first match back. by the end of the year, Paige’s push
had all but fizzled out, and after a
series of injuries and suspensions, the Brit’s career
came to an untimely end in 2018,
never returning to the heights it once had been. 3: Sami Zayn To be fair, Sami Zayn’s disastrous
debut on the WWE main roster
in 2015, can’t be blamed on the company, or Zayn
himself, but instead a terrible
spot of bad luck. Joining the WWE as part of NXT
in 2013, Zayn had joined the
company with a whirlwind of support from fans
who remembered his as El
Generico, the lovable masked Superstar who had been
retired under the pretense that
Generico had left wrestling to help build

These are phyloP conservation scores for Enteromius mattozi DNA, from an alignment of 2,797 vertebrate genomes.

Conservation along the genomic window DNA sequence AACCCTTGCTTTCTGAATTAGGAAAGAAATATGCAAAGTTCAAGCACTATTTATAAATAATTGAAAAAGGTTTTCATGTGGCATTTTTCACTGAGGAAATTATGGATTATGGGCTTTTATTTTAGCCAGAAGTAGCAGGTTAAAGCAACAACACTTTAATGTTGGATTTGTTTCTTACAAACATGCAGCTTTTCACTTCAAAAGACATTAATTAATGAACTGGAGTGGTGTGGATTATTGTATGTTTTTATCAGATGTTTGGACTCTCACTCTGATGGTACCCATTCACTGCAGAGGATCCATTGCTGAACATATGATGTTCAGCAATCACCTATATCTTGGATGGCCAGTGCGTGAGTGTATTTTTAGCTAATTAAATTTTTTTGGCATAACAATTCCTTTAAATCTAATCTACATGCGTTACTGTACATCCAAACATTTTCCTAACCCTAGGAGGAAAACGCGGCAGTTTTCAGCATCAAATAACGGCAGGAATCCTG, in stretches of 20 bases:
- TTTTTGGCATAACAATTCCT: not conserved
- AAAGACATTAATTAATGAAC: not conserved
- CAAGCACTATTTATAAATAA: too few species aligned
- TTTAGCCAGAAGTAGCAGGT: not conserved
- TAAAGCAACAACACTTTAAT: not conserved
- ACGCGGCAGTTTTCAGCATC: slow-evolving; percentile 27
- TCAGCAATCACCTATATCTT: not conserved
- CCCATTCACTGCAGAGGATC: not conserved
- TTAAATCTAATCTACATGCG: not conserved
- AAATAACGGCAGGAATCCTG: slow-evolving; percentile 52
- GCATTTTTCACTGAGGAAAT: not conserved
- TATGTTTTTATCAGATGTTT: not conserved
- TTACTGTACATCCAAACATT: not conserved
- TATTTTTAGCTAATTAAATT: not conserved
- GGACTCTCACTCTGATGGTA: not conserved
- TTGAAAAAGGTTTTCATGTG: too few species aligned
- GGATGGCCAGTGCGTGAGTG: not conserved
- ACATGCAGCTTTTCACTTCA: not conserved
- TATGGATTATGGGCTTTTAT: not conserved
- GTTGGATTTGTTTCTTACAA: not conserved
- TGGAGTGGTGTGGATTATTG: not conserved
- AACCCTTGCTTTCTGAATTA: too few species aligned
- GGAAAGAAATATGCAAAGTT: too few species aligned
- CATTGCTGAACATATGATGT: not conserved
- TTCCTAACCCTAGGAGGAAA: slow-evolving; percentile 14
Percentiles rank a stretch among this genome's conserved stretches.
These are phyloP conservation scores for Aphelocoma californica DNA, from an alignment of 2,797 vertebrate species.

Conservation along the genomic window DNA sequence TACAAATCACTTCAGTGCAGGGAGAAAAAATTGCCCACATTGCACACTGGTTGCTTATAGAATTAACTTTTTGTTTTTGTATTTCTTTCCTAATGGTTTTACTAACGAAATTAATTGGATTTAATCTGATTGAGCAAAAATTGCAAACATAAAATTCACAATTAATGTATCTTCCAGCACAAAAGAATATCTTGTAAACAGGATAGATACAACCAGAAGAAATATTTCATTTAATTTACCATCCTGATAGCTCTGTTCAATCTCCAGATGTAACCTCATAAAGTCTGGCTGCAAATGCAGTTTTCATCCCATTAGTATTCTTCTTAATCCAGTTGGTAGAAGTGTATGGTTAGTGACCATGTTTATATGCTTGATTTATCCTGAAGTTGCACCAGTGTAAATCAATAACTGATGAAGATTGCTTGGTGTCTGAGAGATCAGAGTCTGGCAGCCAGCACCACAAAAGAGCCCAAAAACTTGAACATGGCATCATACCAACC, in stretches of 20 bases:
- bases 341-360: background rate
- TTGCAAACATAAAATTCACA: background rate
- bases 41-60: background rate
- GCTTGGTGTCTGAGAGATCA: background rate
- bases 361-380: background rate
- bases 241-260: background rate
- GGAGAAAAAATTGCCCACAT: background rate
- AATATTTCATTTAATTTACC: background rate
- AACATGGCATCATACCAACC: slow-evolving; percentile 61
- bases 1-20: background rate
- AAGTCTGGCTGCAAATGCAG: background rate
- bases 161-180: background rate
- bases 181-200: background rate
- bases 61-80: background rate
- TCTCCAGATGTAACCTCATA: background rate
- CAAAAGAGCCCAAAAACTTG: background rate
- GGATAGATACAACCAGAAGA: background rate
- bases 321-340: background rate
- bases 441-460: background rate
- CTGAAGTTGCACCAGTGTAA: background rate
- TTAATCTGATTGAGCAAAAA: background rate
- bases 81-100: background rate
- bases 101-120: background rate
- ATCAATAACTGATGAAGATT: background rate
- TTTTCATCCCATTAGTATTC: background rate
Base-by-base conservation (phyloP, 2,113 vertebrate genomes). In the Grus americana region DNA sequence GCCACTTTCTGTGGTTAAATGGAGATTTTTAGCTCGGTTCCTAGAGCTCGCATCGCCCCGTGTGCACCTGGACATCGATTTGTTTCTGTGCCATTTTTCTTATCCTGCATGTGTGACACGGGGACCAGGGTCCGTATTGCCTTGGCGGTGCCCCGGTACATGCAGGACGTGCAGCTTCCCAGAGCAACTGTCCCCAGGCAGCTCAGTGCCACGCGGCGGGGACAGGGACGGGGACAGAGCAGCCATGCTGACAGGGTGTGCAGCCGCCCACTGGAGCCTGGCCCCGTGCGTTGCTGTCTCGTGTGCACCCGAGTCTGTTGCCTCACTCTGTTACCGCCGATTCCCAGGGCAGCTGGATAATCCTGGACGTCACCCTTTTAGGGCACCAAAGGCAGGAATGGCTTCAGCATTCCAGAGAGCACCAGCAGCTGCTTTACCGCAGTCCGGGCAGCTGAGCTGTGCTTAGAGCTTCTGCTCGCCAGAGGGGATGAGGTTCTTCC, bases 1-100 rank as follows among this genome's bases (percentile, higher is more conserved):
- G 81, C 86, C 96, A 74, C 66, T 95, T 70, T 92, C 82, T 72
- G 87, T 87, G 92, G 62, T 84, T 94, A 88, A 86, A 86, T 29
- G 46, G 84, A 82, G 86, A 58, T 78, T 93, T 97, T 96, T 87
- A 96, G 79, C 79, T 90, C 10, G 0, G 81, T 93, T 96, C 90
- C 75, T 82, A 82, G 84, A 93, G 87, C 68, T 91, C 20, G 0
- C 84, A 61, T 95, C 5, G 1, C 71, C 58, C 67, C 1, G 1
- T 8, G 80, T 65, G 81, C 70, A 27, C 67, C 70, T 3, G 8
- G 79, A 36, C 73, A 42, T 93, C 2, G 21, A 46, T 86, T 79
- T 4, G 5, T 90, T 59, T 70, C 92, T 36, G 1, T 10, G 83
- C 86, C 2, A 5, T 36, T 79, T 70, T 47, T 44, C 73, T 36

orphanages overseas. Under his new name, Zayn’s
incredible talent and genuine
personality made him one of WWE’s most natural babyfaces,
and this culminated with briefly
holding the NXT Championship for a handful
of months. After dominating in NXT, Zayn
would get the main roster
most Superstars could only dream of, as he was introduced
in his home state of Quebec,
Canada, by none other than Bret ‘The Hitman’ Hart. Answering John Cena’s United
States title open challenge,
Zayn was obviously into things, but got too into things
during his entrance, as he
blew his shoulder out when raising his arms for the crowd. Still choosing to compete against
Cena, Zayn would only remain in
the ring for a few more weeks, before having his
last match against Kevin Owens
for the Prizefighter’s NXT title, and after this, Zayn
would require surgery that kept
him on the shelf for several months. By the time he returned to the